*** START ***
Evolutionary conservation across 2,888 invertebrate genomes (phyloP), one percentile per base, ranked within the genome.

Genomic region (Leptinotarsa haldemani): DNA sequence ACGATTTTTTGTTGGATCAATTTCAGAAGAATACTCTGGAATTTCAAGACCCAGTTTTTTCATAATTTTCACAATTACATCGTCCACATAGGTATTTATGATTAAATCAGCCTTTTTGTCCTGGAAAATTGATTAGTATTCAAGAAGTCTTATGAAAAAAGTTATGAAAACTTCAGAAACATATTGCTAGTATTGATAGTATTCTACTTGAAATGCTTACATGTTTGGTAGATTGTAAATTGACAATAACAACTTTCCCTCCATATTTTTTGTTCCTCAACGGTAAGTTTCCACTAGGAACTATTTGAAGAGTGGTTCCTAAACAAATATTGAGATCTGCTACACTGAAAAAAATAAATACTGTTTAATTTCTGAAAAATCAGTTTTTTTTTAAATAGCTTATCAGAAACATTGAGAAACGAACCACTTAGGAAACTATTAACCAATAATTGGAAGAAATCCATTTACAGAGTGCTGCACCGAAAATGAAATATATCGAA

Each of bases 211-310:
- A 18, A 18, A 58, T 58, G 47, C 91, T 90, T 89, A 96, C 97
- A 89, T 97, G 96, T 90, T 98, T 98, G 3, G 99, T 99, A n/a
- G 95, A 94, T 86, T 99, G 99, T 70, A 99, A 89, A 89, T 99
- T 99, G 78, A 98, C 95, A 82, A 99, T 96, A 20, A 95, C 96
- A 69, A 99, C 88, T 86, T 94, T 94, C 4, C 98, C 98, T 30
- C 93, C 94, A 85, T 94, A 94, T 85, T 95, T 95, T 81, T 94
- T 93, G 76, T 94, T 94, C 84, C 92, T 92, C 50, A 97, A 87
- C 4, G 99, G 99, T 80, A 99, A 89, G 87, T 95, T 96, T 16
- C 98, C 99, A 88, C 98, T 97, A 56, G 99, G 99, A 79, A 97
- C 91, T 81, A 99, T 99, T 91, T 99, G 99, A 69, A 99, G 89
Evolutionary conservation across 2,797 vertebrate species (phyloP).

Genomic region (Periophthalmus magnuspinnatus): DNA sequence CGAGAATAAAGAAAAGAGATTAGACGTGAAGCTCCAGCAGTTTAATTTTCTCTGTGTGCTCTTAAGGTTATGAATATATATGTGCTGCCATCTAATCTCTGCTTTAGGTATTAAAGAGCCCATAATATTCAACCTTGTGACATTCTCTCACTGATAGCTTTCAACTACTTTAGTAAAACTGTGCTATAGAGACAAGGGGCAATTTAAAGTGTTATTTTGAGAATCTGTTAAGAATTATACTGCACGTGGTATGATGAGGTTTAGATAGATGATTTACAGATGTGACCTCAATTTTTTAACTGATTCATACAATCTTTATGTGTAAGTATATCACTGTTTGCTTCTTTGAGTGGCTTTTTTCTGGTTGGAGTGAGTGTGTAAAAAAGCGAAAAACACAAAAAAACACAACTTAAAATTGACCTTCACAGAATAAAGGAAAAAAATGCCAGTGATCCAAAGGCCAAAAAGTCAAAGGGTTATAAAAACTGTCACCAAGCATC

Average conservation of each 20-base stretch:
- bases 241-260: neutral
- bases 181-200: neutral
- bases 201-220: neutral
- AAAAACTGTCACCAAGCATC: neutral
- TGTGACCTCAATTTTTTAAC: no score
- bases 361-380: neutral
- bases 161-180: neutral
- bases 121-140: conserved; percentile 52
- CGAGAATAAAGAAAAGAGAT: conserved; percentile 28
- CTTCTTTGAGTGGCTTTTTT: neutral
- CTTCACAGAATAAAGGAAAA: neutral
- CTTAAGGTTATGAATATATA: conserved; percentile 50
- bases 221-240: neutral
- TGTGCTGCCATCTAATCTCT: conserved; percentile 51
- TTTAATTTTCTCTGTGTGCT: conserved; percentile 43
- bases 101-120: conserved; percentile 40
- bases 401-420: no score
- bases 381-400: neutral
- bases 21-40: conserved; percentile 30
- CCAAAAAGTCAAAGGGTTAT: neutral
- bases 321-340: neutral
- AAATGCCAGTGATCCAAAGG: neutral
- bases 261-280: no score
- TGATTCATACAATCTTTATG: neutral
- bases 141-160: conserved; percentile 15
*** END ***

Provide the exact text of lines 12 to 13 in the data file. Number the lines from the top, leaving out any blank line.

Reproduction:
- C 98, C 99, A 88, C 98, T 97, A 56, G 99, G 99, A 79, A 97
- C 91, T 81, A 99, T 99, T 91, T 99, G 99, A 69, A 99, G 89